Beth Sunshine, on February 12, 2018
Beth Sunshine, on January 25, 2018
Here it is, the beginning of another new year and the perfect time to make sure you are setting yourself up for success in 2018. If you manage people, one of the best ways you can do this is to ensure that you have a strong talent bank — even if you do not plan on making a single hire.
A strong talent bank allows you to set the bar high for your team, hold people accountable to meeting expectations, and move forward without missing a beat if one of your people chooses to leave.
Simple life lesson: One of the best ways to find exactly what you need is to know exactly what you’re looking for.
We regularly work with hiring managers and recruiters to clearly define the role they are working to fill so they know exactly what they need for superstar performance. This morning I received an email from a sales manager asking which talents he should look for to hire a strong sales hunter. Great question! So good, in fact, I thought I’d share my response with you.
Emily Estey, on November 9, 2017
I was on the phone with a client the other day who was really struggling with many open seats across his sales teams. He mentioned that his company had tried many different things to entice potential employees, but nothing seemed to be working.
I asked how full the talent bank was and he said, "running on empty." I suggested that he think of recruiting just like prospecting. It’s something that has to constantly be done, time dedicated each week. We tell our salespeople all the time that prospecting for clients is the only way to garner new business.
The same goes for managers. Prospecting for employees is also vital to new business development.
Jim Hopes, on November 2, 2017
Just like “sales” and “marketing” are not the same, “recruitment” and “selection” are fundamentally different as well. But I often hear managers use them interchangeably—an indication of a fundamental and expensive flaw in their approach to maintaining a talented sales force.
Considering that Millennials make up the largest percentage of the workforce, it's likely you will be hiring one, if not now, in the near future. Understanding what makes a Millennial happy in the workplace gives you clues about the best way to recruit one.
Turnover is a costly problem for sales organizations. On average, companies experience a 17.8% turnover each year, and the average cost to replace an employee is 1.5 - double the employee's annual salary. (And it's even higher for high-level employees like managers and those with specialized skills.)
Take a look at the high cost of turnover in the infographic below. What you find may surprise you!
$112,500 is in flames every single time that you lose a salesperson and have to hire a new one!
Yes, over $112K!
How do you figure that dollar amount? Easy. The average cost of turnover for an employee is 1.5 times annual compensation. So, if your salesperson is earning $75,000 per year when they leave, it will cost your organization $112,500.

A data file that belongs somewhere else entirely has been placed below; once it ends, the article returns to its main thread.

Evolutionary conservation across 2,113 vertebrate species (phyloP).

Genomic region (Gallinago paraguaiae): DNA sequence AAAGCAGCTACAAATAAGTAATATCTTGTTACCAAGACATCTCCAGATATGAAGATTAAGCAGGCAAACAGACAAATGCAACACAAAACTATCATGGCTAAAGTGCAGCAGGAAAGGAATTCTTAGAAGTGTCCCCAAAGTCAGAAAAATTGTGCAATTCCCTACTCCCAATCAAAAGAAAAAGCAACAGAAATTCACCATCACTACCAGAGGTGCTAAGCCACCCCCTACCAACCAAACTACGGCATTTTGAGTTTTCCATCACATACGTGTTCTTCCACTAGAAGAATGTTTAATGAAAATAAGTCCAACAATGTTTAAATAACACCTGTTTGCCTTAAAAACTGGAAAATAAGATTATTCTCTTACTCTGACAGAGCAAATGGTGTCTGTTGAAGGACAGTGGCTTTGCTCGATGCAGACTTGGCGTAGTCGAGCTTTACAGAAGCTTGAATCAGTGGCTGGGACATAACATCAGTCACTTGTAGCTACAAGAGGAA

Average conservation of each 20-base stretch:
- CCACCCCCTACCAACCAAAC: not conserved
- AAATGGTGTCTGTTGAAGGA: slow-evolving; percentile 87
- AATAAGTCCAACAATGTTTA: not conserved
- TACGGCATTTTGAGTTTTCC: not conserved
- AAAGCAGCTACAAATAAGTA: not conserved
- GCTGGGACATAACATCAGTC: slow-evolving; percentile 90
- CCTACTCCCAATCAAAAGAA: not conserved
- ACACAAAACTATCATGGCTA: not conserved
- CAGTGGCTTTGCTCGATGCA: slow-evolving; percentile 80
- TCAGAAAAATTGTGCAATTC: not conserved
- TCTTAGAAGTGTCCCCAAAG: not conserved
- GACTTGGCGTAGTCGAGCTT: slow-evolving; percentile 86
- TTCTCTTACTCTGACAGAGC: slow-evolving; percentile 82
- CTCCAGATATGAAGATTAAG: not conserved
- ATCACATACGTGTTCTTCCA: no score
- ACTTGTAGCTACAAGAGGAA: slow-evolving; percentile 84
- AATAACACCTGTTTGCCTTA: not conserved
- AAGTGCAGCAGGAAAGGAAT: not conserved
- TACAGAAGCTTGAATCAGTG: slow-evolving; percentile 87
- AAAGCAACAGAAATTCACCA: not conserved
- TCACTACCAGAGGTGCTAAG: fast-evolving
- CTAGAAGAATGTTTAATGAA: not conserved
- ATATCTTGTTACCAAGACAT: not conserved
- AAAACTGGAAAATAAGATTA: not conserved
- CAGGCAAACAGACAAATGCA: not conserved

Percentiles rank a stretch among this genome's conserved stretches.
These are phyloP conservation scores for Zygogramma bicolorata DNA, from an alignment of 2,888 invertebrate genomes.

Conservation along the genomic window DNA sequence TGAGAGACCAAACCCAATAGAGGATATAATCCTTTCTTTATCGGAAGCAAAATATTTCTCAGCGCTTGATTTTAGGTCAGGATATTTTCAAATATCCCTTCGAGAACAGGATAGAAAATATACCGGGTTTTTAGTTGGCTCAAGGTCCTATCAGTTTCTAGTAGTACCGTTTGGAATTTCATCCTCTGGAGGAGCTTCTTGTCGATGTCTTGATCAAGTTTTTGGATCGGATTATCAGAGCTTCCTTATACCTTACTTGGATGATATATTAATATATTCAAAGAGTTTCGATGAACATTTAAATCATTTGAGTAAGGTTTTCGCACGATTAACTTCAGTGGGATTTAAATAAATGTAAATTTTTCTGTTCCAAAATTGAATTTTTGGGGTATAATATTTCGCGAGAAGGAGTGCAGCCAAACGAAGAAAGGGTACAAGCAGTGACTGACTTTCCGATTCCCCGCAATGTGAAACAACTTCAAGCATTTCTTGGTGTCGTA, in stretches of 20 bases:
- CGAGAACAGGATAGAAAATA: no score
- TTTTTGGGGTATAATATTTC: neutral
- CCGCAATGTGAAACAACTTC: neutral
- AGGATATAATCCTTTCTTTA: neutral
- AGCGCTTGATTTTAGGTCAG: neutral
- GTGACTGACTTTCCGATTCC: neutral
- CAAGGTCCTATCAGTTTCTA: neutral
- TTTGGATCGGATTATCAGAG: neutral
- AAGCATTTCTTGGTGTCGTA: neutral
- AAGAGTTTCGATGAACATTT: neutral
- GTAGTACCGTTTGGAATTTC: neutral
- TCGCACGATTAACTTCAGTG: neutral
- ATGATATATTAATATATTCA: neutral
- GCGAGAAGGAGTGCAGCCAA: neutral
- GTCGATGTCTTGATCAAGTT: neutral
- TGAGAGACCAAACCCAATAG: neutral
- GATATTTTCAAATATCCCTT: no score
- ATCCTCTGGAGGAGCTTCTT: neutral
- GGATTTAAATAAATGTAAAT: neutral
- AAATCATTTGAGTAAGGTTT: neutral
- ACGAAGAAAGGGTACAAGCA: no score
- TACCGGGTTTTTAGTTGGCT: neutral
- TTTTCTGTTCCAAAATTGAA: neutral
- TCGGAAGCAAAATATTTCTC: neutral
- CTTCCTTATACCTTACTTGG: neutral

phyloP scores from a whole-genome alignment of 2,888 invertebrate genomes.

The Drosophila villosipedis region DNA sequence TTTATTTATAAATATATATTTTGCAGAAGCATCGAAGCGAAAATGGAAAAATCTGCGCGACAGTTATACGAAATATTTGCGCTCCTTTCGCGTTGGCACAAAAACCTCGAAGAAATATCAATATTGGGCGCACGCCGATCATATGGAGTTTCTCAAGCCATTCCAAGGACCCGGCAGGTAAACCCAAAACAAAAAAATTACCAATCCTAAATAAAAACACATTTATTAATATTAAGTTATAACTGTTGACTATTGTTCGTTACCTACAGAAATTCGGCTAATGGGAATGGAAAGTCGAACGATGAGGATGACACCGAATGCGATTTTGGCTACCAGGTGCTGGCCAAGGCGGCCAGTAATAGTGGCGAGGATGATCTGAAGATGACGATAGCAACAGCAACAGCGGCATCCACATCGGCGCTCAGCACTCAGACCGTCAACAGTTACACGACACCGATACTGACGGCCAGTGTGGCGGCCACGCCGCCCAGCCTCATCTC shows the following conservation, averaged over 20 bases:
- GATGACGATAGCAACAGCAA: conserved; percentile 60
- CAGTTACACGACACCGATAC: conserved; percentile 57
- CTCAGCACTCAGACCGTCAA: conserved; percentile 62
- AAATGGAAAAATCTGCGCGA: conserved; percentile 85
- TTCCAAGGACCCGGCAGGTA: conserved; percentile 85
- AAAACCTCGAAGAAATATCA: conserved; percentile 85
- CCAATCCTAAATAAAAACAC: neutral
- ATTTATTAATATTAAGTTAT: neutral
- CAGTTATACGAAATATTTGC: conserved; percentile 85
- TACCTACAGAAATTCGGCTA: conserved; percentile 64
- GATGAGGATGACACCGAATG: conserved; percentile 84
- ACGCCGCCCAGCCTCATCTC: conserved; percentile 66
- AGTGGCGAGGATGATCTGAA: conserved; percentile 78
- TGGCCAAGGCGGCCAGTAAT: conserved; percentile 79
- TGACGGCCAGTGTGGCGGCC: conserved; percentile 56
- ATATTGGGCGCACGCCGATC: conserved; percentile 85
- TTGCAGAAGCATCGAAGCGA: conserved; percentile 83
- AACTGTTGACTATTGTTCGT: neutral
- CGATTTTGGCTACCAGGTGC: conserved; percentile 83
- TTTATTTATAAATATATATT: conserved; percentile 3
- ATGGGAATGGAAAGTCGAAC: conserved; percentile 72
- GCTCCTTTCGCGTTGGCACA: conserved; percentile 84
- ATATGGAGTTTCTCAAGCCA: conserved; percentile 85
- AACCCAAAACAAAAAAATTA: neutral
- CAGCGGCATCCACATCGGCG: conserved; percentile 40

So, what if your top salesperson is making $150,000 per year? Then the cost of losing that sales rep and replacing them will cost your business $225,000! So, what is your turnover ratio? 10%, 25%, 50% per year? Then start adding up the cost of your turnover.
How does that affect your EBITA? Cash Flow? Net Profit?
A recent study from Bersin by Deloitte estimates the cost of turnover from 1.5 - 2.0 an employee's annual compensation. And a report from Maia Josebachvili, VP of People at Greenhouse, argued that retaining a salesperson for three years instead of two, along with better onboarding and management practices, yields a difference of $1.3 million in net value to the company over a three year period.
Yes, turnover is a big deal for your organization. A really big deal.
So, how do you "fix" turnover? Well, it's simple, but not easy. It's a process that can take months and in some cases even years to slow your rate of turnover in your sales organization, but here are 5 ways that you can reduce turnover:
Beth Sunshine, on August 24, 2017
You know it’s important to hire highly talented people because they have the innate capacity to achieve excellence and grow your organization faster than those who don’t.
Hopefully your sales organization understands this as well and has invested in a strong talent assessment to guide you as you make these critical selection decisions. Most assessments out there are descriptive — reporting the candidate’s thoughts, feelings, and behaviors. The very best assessments on the market can do much more than that, though! They are predictive in nature, which means they can accurately predict success in your candidates, regardless of their level of experience. When you use a predictive instrument, your candidate will either be "Recommended" or "Not Recommended" to move forward in your selection process, based on their innate behaviors in the key themes that separate the best from the rest.
So, what do you do when your favorite candidate is not recommended to move forward?
That can be crushing!
If you are using one of the Talent Plus assessments that we offer (the Sales Talent Interview, Online Sales Talent Interview, or the Profit Center Manager Interview), this is what I recommend:
Tirzah Thornburg, on July 31, 2017
You have a salesperson who has a great, positive attitude. The clients love this salesperson, and he or she does a great job at getting that first appointment and building a relationship with clients. BUT when clients or coworkers come to this person with an issue, it ruins his or her day — it gets them completely off track and the salesperson just can’t seem to find the way back. What’s the problem?! Is the individual's positivity not as high as it should be? Is discipline the issue? Actually, what you are seeing may all come back to their problem solving ability.